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SA debt to gdp

 

With the Budget on Wednesday this week, the 21st of February, and markets expecting the marked fiscal slippage of the MTBPS (Medium-Term Budget Policy Statement) in November last year, if not worse, the rand has weakened.

2023’s MTBPS saw gross debt was projected to peak at 77.7% of GDP in 2025/26, substantially higher than February 2023’s Budget estimate, of 73.6% of GDP for the same year, with deteriorated bond values persisting (see Bond Note, 31st January).

Gross debt projections were raised in eth MTBPS, to above 70.0% / GDP by 2031/32, reducing the sustainability of government finances, with a debt ratio of 60% of GDP the maximum sustainable debt ratio for an EM economy, and so worrying markets.

Expenditure is already74.2% of budget for the first three quarters of 2023/24 (and revenue 71.5%), vs. expenditure of 70.1% for the same period of 2022/23 (revenue 72.2%) - a marked drop in the projected debt to GDP ratio for this year is unlikely.

Specifically, for this fiscal year (2023/24), the 2023 February Budget projected gross debt at 72.2% of GDP, which was then pushed up to an estimate of 74.7% of GDP in 2023’s November MTBPS, evidencing the deterioration in fiscal health. 

Additionally, the 2023/24 budget deficit was revised weaker, at -4.9% of GDP in the MTBPS vs. -4.0% of GDP, further evidence of fiscal slippage, and the deteriorated budget deficit projections of later years won’t have improved substantially.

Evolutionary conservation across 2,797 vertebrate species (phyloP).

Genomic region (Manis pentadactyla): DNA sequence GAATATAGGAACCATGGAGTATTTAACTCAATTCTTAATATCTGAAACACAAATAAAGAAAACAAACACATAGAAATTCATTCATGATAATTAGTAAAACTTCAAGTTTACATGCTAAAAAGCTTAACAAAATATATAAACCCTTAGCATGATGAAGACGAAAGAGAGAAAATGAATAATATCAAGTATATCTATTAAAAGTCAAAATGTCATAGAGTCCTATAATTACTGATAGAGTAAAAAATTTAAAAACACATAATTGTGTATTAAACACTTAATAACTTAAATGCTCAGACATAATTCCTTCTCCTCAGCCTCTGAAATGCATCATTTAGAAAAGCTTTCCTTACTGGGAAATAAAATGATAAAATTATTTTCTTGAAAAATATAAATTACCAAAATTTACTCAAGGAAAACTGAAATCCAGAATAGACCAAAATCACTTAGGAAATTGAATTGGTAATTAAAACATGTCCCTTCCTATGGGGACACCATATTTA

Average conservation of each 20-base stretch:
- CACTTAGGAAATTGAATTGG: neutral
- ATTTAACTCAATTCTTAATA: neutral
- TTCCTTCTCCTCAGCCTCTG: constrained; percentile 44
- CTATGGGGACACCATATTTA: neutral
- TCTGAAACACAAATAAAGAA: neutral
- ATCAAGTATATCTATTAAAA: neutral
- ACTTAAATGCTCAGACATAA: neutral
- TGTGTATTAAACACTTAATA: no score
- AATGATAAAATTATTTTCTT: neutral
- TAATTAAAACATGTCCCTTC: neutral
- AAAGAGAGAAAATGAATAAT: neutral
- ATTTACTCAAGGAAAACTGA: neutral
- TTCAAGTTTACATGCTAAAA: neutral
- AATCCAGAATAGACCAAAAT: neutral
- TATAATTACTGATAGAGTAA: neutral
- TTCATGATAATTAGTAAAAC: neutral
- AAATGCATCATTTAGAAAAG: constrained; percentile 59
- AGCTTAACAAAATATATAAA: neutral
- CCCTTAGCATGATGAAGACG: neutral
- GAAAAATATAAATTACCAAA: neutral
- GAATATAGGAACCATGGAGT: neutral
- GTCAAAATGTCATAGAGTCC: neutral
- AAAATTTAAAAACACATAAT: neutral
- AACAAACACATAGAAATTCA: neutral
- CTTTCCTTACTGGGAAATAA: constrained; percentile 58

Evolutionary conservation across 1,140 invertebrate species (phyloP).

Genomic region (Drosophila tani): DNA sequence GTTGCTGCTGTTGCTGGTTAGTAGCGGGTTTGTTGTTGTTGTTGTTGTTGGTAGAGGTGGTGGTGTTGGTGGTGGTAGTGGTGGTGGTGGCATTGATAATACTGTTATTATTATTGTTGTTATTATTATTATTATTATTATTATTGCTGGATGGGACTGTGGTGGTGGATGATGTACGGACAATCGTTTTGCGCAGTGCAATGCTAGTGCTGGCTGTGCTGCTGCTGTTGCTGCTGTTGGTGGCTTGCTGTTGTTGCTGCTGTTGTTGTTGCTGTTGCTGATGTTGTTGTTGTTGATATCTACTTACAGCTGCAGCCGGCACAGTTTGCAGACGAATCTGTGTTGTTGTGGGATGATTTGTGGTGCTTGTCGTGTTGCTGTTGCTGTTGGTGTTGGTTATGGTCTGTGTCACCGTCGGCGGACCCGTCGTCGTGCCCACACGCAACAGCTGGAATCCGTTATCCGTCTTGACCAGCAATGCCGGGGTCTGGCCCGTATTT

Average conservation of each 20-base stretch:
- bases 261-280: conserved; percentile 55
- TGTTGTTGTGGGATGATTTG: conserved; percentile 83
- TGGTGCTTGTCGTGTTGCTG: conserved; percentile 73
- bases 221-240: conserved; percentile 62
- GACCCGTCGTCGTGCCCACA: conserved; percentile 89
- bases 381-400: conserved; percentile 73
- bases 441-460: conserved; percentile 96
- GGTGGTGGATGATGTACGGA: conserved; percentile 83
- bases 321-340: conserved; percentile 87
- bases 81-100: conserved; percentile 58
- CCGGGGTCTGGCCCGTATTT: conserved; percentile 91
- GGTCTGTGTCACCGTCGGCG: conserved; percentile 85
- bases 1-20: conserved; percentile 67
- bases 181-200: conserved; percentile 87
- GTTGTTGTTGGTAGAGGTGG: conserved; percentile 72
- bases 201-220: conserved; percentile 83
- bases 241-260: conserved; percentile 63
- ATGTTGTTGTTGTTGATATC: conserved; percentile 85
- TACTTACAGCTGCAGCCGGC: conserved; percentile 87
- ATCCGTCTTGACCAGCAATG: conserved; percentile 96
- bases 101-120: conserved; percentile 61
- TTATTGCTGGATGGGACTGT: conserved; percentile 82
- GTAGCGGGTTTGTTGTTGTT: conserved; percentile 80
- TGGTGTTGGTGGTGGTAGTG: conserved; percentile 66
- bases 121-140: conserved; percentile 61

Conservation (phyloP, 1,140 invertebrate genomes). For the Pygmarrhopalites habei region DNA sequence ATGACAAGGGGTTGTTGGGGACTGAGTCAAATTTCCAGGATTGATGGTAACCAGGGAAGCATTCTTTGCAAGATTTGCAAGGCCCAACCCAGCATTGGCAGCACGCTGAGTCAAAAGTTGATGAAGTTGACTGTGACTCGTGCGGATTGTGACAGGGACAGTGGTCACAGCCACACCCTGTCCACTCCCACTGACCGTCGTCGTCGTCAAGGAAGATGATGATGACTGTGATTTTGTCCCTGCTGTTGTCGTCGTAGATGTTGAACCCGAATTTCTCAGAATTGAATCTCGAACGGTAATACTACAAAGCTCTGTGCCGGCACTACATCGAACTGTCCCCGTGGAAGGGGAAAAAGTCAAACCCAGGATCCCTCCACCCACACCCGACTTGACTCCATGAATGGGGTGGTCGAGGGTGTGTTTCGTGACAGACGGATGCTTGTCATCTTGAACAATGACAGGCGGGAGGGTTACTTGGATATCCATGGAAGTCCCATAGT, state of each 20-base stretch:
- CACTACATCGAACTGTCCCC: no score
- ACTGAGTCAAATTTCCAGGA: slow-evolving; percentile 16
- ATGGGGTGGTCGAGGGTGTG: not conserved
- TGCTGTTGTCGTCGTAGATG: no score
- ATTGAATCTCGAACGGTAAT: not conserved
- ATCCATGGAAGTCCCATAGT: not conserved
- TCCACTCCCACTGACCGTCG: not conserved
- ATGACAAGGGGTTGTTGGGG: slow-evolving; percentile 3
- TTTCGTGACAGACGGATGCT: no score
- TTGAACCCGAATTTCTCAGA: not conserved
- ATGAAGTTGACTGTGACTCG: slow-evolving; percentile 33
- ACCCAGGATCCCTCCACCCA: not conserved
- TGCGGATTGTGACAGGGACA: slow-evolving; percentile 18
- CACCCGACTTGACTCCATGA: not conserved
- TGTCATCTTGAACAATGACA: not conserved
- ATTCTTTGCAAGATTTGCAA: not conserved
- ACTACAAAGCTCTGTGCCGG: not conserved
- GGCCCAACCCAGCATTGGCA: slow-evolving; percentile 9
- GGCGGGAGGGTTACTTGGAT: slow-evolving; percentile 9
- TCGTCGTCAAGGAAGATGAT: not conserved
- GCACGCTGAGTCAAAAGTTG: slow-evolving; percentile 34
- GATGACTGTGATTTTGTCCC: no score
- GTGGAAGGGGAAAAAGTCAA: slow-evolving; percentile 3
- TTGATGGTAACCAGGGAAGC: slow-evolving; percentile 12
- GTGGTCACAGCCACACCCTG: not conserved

Indeed, markets worry about an even worse outcome, given 2024 is an election year and the ANC is seeking to cling to power by making election promises already which will place even greater expenditure pressure on the budget finances. 

For 2024, the MTBPS’s growth forecast is aligned to ours, at 1.0% y/y, but for 2025 the MTBPS’s 1.6% y/y is likely to prove too strong, risking lifting the gross loan debt projection to GDP for 2025/26 higher once again, on even further fiscal slippage.  

Overall, the state continues to overspend this fiscal year compared to the comparative periods of last year, eroding the chance of the country’s gross loan debt coming in substantially below the projected figure, which is undermining bond yields.

About the author

Annabel Bishop

Annabel Bishop

Chief Economist of Investec Ltd

Annabel holds an MCom Cum Laude (Economics and econometrics) and has worked in the macroeconomic, risk, financial market and econometric fields, among others, for around 25 years. Working in the economic field at Investec, Annabel heads up a team, which focusses on the macroeconomic, financial market and global impact on the domestic environment. She authors a wide range of in-house and external articles published both abroad and in South Africa.


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